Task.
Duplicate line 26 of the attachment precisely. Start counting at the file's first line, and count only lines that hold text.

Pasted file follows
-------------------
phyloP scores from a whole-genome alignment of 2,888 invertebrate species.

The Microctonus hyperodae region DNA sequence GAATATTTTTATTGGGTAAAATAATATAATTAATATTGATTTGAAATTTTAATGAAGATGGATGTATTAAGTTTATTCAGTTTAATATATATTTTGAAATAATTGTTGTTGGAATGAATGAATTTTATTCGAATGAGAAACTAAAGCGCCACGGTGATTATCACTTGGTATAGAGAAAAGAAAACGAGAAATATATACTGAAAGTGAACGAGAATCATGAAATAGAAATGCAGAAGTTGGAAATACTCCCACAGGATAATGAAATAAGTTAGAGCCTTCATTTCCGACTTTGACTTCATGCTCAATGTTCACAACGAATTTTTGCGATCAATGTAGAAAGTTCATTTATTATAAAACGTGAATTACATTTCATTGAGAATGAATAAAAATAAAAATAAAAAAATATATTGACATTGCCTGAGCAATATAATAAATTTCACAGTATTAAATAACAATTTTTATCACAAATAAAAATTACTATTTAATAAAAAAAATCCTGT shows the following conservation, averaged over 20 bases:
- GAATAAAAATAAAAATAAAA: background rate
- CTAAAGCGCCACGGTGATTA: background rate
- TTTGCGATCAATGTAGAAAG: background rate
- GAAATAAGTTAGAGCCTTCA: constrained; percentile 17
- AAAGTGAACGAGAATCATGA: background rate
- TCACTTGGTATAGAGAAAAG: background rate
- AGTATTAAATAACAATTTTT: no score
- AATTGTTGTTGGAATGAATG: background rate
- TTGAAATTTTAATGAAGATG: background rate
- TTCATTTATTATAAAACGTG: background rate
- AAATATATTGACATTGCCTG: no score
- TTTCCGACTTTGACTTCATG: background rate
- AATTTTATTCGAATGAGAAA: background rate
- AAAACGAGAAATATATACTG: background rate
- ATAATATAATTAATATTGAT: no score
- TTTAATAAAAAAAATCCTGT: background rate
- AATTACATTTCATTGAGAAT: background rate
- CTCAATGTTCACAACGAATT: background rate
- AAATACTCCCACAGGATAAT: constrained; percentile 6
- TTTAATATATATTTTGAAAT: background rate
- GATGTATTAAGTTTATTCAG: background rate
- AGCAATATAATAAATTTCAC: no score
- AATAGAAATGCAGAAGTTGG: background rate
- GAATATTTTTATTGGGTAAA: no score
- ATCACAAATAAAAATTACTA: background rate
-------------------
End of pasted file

- GAATATTTTTATTGGGTAAA: no score